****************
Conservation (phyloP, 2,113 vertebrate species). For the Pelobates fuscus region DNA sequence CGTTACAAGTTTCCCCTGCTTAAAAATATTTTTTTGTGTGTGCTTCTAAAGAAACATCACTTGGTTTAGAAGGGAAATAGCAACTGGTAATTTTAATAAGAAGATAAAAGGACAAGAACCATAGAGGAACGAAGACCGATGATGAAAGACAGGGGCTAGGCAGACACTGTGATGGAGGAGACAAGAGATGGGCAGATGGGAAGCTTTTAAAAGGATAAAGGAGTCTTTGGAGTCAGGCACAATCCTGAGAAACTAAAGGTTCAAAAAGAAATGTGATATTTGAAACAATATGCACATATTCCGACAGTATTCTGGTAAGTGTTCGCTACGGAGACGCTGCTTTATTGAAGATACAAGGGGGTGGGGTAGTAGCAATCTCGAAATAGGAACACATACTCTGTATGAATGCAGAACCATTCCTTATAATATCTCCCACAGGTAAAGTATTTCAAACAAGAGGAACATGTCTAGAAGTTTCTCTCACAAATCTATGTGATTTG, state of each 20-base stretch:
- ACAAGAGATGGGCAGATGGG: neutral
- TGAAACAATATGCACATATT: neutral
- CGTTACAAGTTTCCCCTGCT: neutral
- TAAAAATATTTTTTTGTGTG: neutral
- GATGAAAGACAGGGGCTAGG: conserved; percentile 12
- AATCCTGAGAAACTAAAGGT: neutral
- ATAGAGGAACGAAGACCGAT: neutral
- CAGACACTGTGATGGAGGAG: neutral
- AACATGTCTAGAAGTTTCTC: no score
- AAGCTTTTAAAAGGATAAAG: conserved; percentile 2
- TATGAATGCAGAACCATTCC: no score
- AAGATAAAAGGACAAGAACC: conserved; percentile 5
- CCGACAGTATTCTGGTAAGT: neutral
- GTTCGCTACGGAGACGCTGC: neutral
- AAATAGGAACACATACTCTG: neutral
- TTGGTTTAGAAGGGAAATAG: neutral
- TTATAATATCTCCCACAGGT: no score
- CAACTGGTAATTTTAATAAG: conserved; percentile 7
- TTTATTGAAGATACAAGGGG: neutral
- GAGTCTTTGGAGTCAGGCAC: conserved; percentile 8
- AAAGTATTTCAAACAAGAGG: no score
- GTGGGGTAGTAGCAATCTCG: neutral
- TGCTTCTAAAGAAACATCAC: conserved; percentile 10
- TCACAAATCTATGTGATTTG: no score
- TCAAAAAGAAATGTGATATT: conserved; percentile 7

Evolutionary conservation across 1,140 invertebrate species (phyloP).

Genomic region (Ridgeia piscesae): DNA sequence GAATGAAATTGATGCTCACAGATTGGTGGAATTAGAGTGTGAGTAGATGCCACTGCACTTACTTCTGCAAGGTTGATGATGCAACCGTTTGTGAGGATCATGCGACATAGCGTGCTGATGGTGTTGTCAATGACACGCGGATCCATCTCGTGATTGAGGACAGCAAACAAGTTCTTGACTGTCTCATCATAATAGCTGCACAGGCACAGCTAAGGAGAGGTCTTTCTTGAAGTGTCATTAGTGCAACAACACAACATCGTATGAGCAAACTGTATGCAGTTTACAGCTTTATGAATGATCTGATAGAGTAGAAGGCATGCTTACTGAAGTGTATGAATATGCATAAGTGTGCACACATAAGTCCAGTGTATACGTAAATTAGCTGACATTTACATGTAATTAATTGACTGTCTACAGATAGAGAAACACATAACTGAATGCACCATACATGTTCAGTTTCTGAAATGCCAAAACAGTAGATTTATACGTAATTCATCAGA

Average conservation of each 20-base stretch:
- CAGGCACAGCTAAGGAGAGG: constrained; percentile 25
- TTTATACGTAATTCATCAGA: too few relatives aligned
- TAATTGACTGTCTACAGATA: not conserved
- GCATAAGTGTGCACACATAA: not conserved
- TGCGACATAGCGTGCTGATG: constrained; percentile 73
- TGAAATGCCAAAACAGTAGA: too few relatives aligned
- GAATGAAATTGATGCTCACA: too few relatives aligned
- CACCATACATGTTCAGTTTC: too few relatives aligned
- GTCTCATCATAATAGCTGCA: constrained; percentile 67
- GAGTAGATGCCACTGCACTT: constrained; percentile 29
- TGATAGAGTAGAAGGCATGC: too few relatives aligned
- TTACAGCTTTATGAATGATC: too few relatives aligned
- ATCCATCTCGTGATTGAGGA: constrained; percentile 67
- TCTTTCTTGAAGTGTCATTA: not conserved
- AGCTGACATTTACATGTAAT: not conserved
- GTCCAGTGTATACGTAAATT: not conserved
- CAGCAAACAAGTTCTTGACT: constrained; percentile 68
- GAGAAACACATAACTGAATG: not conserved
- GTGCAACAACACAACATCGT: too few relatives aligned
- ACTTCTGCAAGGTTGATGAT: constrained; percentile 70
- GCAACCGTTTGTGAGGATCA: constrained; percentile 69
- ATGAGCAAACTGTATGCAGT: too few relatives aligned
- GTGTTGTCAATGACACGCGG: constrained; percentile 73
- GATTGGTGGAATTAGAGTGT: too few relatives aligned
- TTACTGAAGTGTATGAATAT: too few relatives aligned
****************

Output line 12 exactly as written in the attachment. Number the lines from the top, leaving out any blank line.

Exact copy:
- TATGAATGCAGAACCATTCC: no score